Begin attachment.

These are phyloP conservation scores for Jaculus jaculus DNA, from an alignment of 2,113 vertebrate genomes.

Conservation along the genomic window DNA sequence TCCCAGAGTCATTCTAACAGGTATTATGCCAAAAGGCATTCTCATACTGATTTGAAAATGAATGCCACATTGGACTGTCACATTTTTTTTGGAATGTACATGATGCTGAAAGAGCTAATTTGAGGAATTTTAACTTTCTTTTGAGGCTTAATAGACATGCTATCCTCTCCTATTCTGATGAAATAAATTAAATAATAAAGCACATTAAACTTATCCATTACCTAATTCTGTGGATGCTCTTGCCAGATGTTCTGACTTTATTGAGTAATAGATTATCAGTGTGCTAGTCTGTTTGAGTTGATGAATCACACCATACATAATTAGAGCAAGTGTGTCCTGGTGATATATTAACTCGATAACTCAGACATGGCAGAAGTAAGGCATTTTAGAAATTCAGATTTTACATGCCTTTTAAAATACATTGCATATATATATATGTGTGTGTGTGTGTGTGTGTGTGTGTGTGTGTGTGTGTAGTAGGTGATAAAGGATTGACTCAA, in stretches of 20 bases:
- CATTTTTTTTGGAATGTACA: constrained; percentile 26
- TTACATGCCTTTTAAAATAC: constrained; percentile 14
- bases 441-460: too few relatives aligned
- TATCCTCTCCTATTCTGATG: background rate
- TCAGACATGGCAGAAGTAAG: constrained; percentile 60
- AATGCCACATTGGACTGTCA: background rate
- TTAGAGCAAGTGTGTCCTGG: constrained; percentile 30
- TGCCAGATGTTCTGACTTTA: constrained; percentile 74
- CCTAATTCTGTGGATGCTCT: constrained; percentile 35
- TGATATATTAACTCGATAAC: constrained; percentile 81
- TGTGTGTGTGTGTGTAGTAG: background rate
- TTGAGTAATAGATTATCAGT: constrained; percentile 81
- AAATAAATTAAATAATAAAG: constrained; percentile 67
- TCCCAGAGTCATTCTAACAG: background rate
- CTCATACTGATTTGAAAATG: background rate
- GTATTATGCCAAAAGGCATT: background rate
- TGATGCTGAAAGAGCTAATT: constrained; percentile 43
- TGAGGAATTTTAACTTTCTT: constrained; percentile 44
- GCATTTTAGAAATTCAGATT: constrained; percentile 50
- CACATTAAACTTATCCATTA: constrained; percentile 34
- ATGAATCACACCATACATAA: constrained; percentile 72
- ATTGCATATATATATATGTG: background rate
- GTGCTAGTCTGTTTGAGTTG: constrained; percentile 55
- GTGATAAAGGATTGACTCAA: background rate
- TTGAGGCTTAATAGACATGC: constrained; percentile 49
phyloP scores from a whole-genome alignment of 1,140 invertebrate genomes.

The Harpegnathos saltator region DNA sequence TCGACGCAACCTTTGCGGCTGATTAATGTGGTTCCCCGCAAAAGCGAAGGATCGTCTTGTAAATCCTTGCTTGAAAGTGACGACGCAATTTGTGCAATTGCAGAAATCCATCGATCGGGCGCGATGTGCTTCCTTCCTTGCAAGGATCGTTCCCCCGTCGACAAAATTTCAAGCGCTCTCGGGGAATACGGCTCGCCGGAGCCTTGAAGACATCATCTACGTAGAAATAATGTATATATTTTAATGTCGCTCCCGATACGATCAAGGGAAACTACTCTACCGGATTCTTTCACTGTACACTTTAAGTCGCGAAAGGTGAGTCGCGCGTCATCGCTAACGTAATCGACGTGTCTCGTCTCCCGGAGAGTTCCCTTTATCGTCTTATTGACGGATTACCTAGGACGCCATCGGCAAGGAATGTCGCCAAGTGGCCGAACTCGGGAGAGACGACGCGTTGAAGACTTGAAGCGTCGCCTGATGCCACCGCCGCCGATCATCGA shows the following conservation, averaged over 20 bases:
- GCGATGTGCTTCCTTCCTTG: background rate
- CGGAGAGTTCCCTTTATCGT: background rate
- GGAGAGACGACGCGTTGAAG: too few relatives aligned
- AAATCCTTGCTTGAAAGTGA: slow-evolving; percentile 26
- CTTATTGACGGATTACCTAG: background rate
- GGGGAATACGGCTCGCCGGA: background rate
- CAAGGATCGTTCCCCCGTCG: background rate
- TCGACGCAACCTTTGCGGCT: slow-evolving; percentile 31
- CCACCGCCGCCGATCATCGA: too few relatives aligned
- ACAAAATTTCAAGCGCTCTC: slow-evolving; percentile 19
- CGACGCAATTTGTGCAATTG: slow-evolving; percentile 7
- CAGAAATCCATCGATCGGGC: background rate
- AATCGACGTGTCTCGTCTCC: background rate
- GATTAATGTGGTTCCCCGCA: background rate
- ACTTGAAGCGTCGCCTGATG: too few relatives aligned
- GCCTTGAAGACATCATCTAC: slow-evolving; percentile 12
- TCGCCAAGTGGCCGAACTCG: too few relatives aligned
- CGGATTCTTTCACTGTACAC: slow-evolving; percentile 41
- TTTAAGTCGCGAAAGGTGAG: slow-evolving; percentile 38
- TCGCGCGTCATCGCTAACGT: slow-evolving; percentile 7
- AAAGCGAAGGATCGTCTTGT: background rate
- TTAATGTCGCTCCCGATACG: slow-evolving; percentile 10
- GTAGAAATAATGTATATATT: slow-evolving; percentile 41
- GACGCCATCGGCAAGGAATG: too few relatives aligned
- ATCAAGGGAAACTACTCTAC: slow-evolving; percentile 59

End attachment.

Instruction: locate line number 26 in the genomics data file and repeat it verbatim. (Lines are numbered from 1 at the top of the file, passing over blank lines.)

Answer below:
- GTGATAAAGGATTGACTCAA: background rate